Getting the most house for your money is not as impossible as it sounds.
A limited construction budget is a design constraint that can truly enhance the result and, in many cases, can make for a more enjoyable and creative process. Instead of looking at a tight budget as a sacrifice, see it as a fundamental condition of building. You get to choose your priorities and discard the elements that don’t make the cut.
Data from the National Association of Home Builders tells us that the average price of constructing a single-family residence is roughly $289,415 — or $103 per square foot. However, the “average” figure doesn’t tell us much because home building and affordability vary vastly across the United States. This is why building a house as cheaply as possible requires a lot of research, ingenuity, planning, and careful project management throughout all phases.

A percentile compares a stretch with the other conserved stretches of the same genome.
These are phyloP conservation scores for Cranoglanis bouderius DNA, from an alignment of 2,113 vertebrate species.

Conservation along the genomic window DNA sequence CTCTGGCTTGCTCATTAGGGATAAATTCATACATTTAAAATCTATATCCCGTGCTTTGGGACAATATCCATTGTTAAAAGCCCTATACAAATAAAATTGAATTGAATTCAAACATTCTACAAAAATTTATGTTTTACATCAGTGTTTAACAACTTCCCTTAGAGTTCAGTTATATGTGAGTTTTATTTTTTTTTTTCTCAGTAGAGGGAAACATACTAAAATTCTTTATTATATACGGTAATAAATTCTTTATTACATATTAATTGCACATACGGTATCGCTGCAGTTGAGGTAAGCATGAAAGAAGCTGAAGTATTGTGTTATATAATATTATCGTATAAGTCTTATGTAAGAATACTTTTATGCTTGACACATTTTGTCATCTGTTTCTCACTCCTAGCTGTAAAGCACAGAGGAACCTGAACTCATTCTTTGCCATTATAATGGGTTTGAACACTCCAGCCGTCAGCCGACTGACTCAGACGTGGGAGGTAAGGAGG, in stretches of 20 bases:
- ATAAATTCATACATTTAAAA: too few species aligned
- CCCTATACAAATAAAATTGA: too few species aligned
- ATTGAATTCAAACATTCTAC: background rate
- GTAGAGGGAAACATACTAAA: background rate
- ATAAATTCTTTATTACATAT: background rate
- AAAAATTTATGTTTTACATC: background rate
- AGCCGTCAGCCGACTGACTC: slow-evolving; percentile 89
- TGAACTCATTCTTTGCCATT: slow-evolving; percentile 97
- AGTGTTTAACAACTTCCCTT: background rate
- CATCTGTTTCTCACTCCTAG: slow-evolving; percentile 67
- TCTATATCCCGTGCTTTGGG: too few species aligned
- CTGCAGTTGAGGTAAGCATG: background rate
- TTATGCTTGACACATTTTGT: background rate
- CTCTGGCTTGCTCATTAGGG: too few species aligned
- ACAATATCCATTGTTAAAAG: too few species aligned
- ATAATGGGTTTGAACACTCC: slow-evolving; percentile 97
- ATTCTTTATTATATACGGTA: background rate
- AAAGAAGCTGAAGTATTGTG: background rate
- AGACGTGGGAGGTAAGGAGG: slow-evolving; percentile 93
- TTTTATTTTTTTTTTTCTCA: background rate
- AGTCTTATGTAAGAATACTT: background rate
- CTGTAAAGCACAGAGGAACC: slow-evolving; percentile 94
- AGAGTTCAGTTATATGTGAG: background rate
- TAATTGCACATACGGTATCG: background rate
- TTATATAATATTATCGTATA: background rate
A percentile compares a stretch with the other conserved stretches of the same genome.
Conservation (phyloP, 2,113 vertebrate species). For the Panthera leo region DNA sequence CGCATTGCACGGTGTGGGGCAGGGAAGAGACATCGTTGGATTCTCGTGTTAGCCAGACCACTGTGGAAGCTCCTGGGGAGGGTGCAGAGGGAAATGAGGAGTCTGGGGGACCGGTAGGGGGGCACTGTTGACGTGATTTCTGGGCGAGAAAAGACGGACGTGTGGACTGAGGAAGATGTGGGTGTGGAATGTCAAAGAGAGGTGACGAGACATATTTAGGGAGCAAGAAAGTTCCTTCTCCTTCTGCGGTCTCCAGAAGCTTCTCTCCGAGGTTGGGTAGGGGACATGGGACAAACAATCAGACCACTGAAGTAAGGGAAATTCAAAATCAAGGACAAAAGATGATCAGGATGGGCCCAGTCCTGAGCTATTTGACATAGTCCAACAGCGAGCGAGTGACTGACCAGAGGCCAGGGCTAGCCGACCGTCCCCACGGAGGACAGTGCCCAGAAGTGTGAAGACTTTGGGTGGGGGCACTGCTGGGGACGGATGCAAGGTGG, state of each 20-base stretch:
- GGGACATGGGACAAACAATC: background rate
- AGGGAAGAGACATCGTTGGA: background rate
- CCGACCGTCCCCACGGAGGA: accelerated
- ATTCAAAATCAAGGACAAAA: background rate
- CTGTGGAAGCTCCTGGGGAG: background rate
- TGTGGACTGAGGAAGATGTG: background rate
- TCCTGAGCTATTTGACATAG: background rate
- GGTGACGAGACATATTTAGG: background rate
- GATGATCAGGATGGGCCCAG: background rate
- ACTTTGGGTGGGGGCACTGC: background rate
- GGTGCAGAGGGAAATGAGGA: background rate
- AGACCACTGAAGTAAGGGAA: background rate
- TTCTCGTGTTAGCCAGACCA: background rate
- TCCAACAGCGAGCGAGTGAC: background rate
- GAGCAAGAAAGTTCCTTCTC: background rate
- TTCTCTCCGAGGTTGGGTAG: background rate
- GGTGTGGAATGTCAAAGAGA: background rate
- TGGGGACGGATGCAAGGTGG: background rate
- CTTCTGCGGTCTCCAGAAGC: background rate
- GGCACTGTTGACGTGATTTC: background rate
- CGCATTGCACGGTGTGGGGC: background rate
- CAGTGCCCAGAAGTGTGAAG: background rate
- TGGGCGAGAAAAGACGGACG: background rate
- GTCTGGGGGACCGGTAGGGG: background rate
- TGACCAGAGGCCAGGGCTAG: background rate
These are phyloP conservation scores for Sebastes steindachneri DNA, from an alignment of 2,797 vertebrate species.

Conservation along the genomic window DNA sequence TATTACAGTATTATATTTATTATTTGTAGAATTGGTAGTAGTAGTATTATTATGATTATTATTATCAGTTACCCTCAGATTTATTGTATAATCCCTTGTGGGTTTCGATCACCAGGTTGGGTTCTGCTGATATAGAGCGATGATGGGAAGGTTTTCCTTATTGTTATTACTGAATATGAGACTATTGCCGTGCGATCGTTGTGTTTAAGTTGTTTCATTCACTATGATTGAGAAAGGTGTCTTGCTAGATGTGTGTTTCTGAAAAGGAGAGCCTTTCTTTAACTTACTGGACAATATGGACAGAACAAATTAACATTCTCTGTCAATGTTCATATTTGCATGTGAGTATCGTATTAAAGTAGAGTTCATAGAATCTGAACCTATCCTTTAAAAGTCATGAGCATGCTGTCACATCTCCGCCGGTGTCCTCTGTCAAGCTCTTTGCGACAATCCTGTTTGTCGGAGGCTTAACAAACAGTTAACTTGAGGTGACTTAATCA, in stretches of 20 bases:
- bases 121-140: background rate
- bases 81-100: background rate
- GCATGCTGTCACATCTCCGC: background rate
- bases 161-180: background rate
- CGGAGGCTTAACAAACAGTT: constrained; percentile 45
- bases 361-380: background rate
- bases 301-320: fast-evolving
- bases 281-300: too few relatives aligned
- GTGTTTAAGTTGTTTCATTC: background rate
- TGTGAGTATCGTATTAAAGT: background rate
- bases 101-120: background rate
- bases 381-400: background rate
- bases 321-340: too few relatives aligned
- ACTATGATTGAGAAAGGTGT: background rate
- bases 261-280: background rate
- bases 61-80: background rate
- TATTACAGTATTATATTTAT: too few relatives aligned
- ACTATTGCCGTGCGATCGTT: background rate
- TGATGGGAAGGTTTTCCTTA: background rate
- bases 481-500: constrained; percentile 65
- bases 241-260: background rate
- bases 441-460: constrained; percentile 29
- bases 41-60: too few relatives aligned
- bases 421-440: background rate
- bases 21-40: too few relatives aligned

Can you do it? Absolutely. Will you have fun? Most definitely. But does it call for a serious commitment of time, money, and resources? Without a doubt.
How Much Does It Cost to Build a House Right Now?
When you’re trying to understand the difference between buying a pre-built new home and a custom home, you should know that there’s a range that the “average” figure simply doesn’t reflect.
Factors like location (both state and city/town), lot size, materials used, land and zoning permits, waterfront construction, proximity from schools, amenities, and cultural centers will also affect your total cost to build a new home. Think of new home custom construction costs as lying on a spectrum of low, average, and high.
In some states, the range between these three discrete points can vary vastly. In California, for example, the cheapest average cost of a custom home starts at $152,000, but it can go all the way to about $1.5 million. In Pennsylvania, however, the variance between the two ends is much more stable, starting at $345,000 and going up to approximately $450,000.